Even in normal circumstances, the scale of a few dominant platforms leaves ordinary people with little choice but to use them. Now, the COVID-19 crisis has propelled us to the point where these platforms are embedded even more deeply in our lives, and further entrenched in our social and political structures. All the more reason why these platforms — and the power that they confer — should not be concentrated in the hands of a few global corporations with commercial interests at heart.
Building a New Platform Ecosystem
It is now clearer than ever that we need to rebuild bonds of community, solidarity and society. We need to re-envision our society and our digital economy, with new institutions, new structures and new spaces for communication and connection. The platform model of online services is not itself a problem, but we need to radically rethink how platforms are organized and how they operate. This step, of course, is only the first of many in the process of structural platform governance reform.
A new platform ecosystem must not leave social infrastructure in the hands of private tech companies. It must include digital spaces of interaction and communication where profit isn’t the dominant logic, where people aren’t subject to surveillance and manipulation, where community and solidarity can develop free from capitalist control, and where the needs of society are prioritized over the interests of capital and shareholders.
What could these future platforms look like? To begin to answer that, we need to consider four things: ownership, structure, function and governance.
Ownership: The current ownership model of social platforms is incompatible with true social renewal. Instead of maximizing profits, social platforms should be owned and operated to benefit society. To make that possible, we need to develop workable models of social ownership for the social platforms of the future — whether they are public or state-owned, cooperatives formed by their users or in some other form.
Structure: We must be careful not to lose the benefits of the open internet as we move toward social ownership. But scale brings its own problems — fuelling expansion, and making it difficult or impossible to manage the sheer volume of information being processed and the number of users involved — and confers potentially great power to shape the world. Instead of global platforms operating at scale, we need multiple local, regional, national social platforms that connect in much the same way as we have multiple local, regional, national telecommunications networks that connect, and with similar requirements for interoperability across borders and organizational boundaries. This connectedness and interoperability would allow communication across platforms and eliminate the network effects that have helped a handful of platforms to dominate digital markets. These new downscaled social platforms could vary in size — from small groups of neighbours, friends and relatives, to larger groups of people with shared interests, or even whole communities and countries. Some of these future platforms could be configured as public utilities; some could be set up by other organizations for their members or by loosely coordinated groups acting together.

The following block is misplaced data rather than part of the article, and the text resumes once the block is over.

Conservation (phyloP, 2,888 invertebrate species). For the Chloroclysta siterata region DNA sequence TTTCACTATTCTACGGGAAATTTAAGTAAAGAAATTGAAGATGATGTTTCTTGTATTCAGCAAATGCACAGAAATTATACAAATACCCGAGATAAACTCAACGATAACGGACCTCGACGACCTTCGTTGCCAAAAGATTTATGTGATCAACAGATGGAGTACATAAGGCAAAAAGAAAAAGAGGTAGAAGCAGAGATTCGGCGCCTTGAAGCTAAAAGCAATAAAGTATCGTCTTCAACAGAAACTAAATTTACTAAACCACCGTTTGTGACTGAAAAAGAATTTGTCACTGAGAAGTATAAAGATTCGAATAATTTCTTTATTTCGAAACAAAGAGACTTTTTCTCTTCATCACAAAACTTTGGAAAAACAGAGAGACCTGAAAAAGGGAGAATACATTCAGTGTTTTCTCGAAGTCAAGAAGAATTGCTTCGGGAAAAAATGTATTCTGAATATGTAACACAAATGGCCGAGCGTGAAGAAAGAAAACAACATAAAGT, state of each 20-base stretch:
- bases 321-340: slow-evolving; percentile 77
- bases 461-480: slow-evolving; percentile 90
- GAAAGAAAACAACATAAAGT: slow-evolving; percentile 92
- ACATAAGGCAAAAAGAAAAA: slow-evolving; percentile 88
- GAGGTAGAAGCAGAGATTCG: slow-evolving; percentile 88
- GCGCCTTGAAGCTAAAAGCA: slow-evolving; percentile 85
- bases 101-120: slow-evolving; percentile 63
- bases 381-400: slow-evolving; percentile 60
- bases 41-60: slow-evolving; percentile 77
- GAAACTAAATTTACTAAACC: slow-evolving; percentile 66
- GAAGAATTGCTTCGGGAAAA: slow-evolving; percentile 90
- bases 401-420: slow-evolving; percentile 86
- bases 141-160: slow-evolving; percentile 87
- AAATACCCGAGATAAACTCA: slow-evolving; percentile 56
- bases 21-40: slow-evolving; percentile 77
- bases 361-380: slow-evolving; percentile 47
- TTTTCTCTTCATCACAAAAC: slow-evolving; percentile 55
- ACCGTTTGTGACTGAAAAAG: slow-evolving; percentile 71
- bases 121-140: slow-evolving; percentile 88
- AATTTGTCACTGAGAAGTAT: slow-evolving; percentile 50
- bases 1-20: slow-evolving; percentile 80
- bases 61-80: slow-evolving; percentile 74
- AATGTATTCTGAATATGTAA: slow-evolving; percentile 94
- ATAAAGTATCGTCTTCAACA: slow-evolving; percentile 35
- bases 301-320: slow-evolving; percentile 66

Whatever alternatives to privately owned platforms emerge, they will be resisted, appropriated and potentially destroyed. But that is not an insurmountable challenge.
Function: We need spaces that prioritize communication and meaningful connection over passive engagement and that do not exist to extract profit from our social relationships. Such spaces cannot be created unless strong privacy regulations are put in place across borders. Existing legal frameworks are not enough. Even the European Union’s General Data Protection Regulation, arguably the most comprehensive in the world, operationalizes privacy as an individual right and leaves users largely responsible for their own protection, despite overwhelming structural challenges. Where advertising and algorithmic personalization are used, these must be subject to strong constraints and oversight. Behavioural advertising should be prohibited; alternatives exist.
Governance: To help empower people instead of corporations, future social platforms must be democratic, transparent and accountable. Democratic and inclusive platforms require a framework that involves their users in decisions. Operating at a smaller scale can allow rules and accountability mechanisms to be determined collaboratively and democratically by each platform’s members. Their decisions and policies should be made accessible through publicly available charters and transparency mechanisms by which users can access explanations and justifications for actions that affect them. An overarching legal framework could provide the structure for a more democratic and accountable ecosystem of platforms to emerge and remain sustainable.
In this model, interoperability unlocks new possibilities. Different forms of social ownership could be adopted on different platforms, with each operating according to the wishes of its members. Expanded data portability standards would allow members to move between platforms — some platforms could be open for anyone to join; others could be closed or limited to invitees. At the same time, members of each platform would be able to communicate with those of others (or, indeed, to limit the reach of their communications). The result could be a thriving ecosystem of new social platforms co-existing alongside each other, socially owned and operated for the benefit of their members, without the problems of scale or the network effects that tend toward monopolization.
There is much work to do on the fundamentals of a functional social platform ecosystem before it becomes a reality. Although various initiatives in recent years have produced promising proposals, none has yet gone as far as to reinvent a workable new model. Whatever alternatives to privately owned platforms emerge, they will be resisted, appropriated and potentially destroyed. But that is not an insurmountable challenge. A new ecosystem must be resilient in the face of a corporate pushback.
Now more than ever, in an age where social relations are largely mediated, captured, moderated and manipulated for profit, we need to rebuild the roots of community and solidarity. We must build socially owned, pluralistic, democratic and privacy-preserving social platforms, services and communications channels that foster community and connection instead of corporate profit and shareholder value. While COVID-19 gave platforms a chance to become even more central to daily life, this pandemic also presents a window of opportunity to rethink the way platforms operate and the system they operate within. That window is closing quickly, but it’s not too late.